How Chase Daniel Has Made A Successful Living As A Career NFL Backup

By on March 26, 2020 in ArticlesSports News

Fewer careers are cushier than that of an NFL backup quarterback. Sure, you may never make as much money as a superstar, but your game days are far less intense. You'll hold a clipboard, go over plays with the starter and coaches, and maybe come in for mop-up duty at the end of a blowout. 

If the starter happens to get hurt, the expectations are so much lower that it's a win-win situation. You either come in and don't lead the team to victory – it's understandable! You're a backup! – or you play well enough and parlay your performance into a big contract, like Nick Foles did when he replaced an injured Carson Wentz and led the Philadelphia Eagles to back-to-back postseason appearances, including a Super Bowl victory.

Chase Daniel is a perfect example of someone who's found great success as a backup quarterback. The 33-year-old has never really been considered as a starter, but he's serviceable in a pinch. And he just signed a new contract with the Detroit Lions that will max out at $13.5 million over three seasons – if he's still on the Lions' roster by the end of that contract, he'll have made $50 million in his career.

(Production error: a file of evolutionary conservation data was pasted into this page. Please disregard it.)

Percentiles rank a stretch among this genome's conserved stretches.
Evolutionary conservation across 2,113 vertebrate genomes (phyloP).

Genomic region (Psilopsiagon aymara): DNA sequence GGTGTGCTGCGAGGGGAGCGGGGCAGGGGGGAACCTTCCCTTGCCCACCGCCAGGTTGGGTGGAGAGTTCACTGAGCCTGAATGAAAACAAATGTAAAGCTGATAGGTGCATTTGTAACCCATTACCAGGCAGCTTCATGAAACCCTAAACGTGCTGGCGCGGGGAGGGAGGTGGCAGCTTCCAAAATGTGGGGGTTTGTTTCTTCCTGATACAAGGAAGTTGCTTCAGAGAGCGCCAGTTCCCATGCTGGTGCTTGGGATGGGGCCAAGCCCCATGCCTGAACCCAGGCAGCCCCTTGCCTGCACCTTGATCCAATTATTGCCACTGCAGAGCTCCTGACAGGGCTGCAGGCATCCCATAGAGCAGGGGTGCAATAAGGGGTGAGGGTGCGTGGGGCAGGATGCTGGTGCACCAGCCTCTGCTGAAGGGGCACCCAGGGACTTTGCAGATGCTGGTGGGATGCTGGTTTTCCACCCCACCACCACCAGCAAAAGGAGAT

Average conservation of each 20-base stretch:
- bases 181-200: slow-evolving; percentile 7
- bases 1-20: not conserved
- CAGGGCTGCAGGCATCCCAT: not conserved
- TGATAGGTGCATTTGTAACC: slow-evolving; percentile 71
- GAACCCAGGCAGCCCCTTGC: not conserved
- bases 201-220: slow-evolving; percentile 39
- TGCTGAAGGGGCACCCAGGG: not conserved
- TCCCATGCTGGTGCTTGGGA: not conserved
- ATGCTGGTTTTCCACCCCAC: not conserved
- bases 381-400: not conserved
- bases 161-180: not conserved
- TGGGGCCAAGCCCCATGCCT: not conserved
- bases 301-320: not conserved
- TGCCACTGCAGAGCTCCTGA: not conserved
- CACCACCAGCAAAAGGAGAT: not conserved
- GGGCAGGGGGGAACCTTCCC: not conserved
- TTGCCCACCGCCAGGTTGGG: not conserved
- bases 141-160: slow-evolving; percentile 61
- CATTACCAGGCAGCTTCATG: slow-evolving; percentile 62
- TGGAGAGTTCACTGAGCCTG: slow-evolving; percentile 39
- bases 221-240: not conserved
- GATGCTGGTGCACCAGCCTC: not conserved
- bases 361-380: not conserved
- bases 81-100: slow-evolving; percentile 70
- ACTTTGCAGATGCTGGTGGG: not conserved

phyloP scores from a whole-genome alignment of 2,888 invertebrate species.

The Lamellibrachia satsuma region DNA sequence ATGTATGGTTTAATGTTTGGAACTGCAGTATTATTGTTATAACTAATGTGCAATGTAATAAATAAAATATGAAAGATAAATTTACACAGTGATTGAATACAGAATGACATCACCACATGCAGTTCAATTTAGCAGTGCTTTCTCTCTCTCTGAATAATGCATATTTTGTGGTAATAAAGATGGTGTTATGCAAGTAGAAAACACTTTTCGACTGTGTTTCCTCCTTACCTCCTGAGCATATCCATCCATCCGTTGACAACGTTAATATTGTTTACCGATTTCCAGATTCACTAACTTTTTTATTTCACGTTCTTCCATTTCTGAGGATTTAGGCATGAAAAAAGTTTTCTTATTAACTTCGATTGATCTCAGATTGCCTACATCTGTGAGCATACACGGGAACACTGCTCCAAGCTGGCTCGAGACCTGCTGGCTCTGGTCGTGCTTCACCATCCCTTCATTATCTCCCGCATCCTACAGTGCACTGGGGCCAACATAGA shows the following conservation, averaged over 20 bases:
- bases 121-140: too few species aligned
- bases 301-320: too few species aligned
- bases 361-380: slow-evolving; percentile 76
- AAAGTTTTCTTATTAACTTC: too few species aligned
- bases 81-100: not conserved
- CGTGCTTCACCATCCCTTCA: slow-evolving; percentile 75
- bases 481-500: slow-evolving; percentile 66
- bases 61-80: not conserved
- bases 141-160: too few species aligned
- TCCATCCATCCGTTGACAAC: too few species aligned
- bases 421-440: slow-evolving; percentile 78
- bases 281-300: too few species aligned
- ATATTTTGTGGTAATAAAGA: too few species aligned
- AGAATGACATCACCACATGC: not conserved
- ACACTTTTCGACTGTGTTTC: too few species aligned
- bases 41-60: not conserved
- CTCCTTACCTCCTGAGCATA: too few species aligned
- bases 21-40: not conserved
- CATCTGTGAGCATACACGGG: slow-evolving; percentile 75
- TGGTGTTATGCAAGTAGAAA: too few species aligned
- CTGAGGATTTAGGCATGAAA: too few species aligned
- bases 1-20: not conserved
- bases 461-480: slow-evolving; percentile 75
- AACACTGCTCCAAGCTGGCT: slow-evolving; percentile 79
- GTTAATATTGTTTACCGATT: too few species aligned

Joe Robbins/Getty Images

Daniel has played for the Saints, Chiefs, Eagles, and Bears, and now will join a Lions team that already has an established starter in Matthew Stafford. But that fits right into how Daniel's career has gone so far.

In 10 seasons, Daniel has made just five starts, tossing seven touchdown passes in the process. He's one of only two quarterbacks since the 1970 merger to spend ten seasons in the NFL with five or fewer starts (David Humm is the other, in case you need to win a trivia contest later).

In fact, Daniel has only thrown 218 passes over those ten seasons, including six years with five or fewer attempts. Yet he's already earned close to $3.5 million per season. And that number will only increase by the end of his latest deal.

Daniel will be ready to come into the game should Stafford get hurt. However, he'll be just as content hanging out on the sidelines. It's certainly not a bad way to earn a living.

Did we make a mistake?
Submit a correction suggestion and help us fix it!
Submit a Correction